The vast majority of healthcare injuries are preventable. Learn more about our mission statement along with why we believe personal commitment is key.
As healthcare workers, we all face a wide range of hazards on the job, including blood and body fluid exposures, needlesticks, slips and falls, musculoskeletal injuries related to lifting and repositioning patients, and even workplace violence.
While healthcare remains the largest and fastest-growing sector of the U.S. economy, employing approximately 17 million workers, virtually everyone in the industry is susceptible to hazards on the job, including nurses, physicians, therapists, and many other dedicated professionals. These injuries occur every single day of the year… in hospitals, nursing homes, dental offices, out-patient surgery centers, birthing centers, trauma centers, home healthcare, and countless other medical venues around the globe. Our mission is to help reduce the number and severity of those injuries.
When statistics have repeatedly confirmed the high rate of patient lifting and moving injuries among health care workers, why could it be that there are still organizations that do not provide adequate technology to protect their workers? Although the cost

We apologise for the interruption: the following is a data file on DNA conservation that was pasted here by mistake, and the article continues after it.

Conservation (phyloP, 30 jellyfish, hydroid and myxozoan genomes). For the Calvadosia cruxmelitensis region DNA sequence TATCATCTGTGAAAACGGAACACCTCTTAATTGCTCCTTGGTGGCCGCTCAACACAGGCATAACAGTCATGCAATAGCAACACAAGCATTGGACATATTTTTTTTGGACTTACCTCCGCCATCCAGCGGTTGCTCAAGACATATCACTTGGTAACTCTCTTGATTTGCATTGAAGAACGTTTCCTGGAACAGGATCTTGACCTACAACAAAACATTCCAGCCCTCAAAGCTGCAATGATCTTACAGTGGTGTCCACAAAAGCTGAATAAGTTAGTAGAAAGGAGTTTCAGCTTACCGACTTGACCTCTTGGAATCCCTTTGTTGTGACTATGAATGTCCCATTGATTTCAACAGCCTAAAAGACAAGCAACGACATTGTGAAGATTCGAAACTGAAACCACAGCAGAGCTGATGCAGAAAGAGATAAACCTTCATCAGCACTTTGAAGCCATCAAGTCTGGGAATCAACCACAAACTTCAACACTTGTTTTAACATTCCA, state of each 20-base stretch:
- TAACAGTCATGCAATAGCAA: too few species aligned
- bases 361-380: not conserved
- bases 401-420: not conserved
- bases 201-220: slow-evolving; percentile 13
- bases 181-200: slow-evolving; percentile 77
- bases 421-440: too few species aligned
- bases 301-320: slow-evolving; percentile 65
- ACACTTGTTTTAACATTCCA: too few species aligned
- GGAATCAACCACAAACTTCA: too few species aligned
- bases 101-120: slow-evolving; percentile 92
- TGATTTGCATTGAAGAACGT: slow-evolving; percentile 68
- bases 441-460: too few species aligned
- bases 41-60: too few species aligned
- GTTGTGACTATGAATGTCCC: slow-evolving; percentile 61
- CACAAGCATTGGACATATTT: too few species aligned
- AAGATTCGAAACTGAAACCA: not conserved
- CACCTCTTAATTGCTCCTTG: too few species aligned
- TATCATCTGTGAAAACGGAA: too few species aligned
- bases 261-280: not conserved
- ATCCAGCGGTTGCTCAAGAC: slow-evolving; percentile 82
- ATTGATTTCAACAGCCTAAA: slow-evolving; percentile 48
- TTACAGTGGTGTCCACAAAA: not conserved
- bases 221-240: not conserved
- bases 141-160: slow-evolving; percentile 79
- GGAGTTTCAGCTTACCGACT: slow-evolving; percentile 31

The World Health Organization (WHO) has identified that the health-care industry is one of the most violent workplaces. WHO polled over 5,000 nurses and nearly all of them reported being sworn and shouted at, pushed, punched, kicked, pinched, slapped, bit
Are you aware of the NIOSH recommended lifting limit in healthcare?
According to William Marras, director of the Spine Research Institute at The Ohio State University, "The magnitude of forces (during patient lifting) that are on your spine are so large that the best 'body mechanics' in the world are not going to keep you from getting a back problem."
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“Patient characteristics and workplace environment may make it difficult to employ perfect technique. Even if proper technique is used, patient weight may exceed NIOSH lifting guidelines.”
noinjuries.com — L. J. Walker, RN, BSN, CCRN
Recently I went to visit one of my former nursing school instructors from way back when, Dr. P. She now resides in a nursing home and is still sharp as a tack but blindness and severe arthritis has made even